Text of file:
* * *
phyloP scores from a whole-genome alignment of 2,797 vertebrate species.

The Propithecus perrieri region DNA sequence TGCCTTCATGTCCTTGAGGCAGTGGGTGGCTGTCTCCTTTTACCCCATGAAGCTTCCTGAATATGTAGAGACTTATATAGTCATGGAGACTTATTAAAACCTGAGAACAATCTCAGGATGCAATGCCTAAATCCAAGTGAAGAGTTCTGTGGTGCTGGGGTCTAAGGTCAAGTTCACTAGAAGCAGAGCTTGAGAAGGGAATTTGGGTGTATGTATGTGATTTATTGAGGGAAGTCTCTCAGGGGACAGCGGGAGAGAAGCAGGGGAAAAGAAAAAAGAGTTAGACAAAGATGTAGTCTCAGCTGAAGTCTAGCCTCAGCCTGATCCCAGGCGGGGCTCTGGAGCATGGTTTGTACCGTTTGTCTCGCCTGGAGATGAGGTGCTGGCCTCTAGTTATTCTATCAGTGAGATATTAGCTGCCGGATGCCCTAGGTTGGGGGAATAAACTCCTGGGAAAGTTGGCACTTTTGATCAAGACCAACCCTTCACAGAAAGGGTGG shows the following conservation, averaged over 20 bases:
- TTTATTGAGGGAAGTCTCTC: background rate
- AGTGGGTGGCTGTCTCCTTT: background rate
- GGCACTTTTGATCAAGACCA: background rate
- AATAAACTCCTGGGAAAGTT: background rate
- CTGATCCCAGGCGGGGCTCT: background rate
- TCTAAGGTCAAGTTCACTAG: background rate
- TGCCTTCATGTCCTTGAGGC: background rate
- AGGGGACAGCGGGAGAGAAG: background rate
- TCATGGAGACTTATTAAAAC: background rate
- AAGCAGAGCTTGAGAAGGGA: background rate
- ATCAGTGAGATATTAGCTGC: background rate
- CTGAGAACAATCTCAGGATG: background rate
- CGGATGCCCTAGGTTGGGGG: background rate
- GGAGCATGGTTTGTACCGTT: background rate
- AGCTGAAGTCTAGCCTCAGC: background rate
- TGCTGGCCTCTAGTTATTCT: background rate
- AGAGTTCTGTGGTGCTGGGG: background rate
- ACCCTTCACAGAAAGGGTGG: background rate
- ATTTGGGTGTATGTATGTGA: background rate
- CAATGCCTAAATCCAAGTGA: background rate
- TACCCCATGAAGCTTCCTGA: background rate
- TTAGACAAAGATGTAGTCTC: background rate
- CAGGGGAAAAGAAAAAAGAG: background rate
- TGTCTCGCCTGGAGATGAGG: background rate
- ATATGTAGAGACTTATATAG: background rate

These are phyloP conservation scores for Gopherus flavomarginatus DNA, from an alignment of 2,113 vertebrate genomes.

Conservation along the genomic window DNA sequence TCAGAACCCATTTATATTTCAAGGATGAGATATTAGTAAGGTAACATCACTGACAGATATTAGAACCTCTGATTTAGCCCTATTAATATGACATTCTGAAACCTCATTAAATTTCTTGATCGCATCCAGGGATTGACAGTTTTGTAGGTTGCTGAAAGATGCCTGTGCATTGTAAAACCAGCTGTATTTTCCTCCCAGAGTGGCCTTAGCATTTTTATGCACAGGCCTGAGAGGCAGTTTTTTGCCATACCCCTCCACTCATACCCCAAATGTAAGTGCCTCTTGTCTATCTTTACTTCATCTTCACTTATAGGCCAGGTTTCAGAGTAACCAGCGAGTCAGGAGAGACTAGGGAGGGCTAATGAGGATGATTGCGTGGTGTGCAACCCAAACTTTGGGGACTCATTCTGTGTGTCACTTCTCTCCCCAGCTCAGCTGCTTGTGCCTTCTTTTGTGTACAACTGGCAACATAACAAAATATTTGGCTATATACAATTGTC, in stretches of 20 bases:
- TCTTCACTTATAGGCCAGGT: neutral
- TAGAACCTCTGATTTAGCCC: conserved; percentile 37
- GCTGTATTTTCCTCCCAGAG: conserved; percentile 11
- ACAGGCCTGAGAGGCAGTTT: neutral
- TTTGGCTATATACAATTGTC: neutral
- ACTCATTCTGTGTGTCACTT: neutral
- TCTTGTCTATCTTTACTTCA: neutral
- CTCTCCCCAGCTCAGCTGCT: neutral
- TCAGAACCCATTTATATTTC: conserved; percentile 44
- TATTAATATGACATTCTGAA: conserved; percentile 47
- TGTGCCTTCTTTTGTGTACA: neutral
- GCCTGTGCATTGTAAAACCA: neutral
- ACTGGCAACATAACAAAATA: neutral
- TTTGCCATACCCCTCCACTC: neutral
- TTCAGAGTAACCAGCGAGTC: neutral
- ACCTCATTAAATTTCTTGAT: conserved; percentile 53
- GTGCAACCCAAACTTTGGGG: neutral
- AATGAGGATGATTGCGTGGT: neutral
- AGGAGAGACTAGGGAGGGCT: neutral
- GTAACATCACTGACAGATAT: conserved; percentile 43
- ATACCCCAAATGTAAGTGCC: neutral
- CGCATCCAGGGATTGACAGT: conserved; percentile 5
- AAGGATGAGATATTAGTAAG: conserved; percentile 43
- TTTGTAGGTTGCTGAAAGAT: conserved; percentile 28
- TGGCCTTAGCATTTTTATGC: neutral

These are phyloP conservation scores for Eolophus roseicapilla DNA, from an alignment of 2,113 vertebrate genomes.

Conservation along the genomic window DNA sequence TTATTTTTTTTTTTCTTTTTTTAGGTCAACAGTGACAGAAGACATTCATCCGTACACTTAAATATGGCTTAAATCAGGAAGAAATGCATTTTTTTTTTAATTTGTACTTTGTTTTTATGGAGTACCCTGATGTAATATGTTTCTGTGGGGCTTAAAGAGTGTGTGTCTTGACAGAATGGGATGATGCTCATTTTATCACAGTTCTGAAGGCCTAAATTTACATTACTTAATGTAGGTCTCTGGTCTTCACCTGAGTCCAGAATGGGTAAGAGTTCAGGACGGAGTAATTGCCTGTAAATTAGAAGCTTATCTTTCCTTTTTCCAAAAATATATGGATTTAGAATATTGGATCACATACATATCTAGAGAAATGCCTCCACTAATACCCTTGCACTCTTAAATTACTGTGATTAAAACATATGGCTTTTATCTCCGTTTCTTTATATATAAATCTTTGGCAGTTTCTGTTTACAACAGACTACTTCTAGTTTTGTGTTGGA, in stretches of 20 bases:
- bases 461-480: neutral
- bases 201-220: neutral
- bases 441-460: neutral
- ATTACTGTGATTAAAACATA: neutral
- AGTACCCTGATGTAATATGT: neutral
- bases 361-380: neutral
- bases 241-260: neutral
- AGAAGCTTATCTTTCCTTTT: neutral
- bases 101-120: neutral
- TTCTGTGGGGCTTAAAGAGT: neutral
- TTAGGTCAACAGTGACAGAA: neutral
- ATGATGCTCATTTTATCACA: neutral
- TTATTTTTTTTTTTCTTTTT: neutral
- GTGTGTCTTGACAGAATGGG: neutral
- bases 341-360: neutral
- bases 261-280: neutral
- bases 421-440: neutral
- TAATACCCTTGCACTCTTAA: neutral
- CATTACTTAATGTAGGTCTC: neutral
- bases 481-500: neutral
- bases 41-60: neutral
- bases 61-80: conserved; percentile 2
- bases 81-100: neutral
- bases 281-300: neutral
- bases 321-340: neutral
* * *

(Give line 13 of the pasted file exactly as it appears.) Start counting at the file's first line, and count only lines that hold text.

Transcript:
- ATCAGTGAGATATTAGCTGC: background rate